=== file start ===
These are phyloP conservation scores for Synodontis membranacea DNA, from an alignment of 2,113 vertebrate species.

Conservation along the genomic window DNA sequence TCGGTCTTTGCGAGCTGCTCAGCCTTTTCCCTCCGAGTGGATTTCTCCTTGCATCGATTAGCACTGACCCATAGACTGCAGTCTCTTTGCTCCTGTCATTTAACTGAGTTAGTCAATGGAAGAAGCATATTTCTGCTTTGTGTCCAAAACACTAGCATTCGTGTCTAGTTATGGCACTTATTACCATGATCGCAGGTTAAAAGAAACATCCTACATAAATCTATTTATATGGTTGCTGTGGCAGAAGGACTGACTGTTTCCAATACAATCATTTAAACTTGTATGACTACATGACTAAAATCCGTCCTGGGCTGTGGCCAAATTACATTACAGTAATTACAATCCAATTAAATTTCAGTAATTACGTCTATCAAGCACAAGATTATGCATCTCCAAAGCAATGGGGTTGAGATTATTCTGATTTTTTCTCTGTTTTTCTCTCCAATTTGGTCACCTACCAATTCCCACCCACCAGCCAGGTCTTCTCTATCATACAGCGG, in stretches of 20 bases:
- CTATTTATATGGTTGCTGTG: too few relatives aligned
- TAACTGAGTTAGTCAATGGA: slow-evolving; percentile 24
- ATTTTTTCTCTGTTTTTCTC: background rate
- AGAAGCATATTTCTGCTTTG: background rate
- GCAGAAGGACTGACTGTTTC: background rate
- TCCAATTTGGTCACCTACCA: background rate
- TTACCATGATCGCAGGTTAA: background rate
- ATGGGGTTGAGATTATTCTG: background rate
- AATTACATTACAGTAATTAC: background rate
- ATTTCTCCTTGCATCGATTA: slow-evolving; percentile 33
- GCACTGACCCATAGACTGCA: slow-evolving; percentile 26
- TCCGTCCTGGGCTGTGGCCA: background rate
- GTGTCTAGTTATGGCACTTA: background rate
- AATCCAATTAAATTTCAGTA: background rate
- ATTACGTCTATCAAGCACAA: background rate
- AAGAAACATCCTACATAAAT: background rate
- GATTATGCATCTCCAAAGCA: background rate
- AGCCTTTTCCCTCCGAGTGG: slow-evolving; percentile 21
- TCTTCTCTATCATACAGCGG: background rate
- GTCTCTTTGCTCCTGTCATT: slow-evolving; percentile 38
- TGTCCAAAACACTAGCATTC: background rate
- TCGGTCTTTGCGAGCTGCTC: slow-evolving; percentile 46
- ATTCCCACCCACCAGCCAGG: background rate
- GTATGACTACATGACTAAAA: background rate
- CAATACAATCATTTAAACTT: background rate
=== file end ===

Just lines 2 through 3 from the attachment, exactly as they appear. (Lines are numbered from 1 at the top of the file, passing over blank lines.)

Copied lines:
Conservation along the genomic window DNA sequence TCGGTCTTTGCGAGCTGCTCAGCCTTTTCCCTCCGAGTGGATTTCTCCTTGCATCGATTAGCACTGACCCATAGACTGCAGTCTCTTTGCTCCTGTCATTTAACTGAGTTAGTCAATGGAAGAAGCATATTTCTGCTTTGTGTCCAAAACACTAGCATTCGTGTCTAGTTATGGCACTTATTACCATGATCGCAGGTTAAAAGAAACATCCTACATAAATCTATTTATATGGTTGCTGTGGCAGAAGGACTGACTGTTTCCAATACAATCATTTAAACTTGTATGACTACATGACTAAAATCCGTCCTGGGCTGTGGCCAAATTACATTACAGTAATTACAATCCAATTAAATTTCAGTAATTACGTCTATCAAGCACAAGATTATGCATCTCCAAAGCAATGGGGTTGAGATTATTCTGATTTTTTCTCTGTTTTTCTCTCCAATTTGGTCACCTACCAATTCCCACCCACCAGCCAGGTCTTCTCTATCATACAGCGG, in stretches of 20 bases:
- CTATTTATATGGTTGCTGTG: too few relatives aligned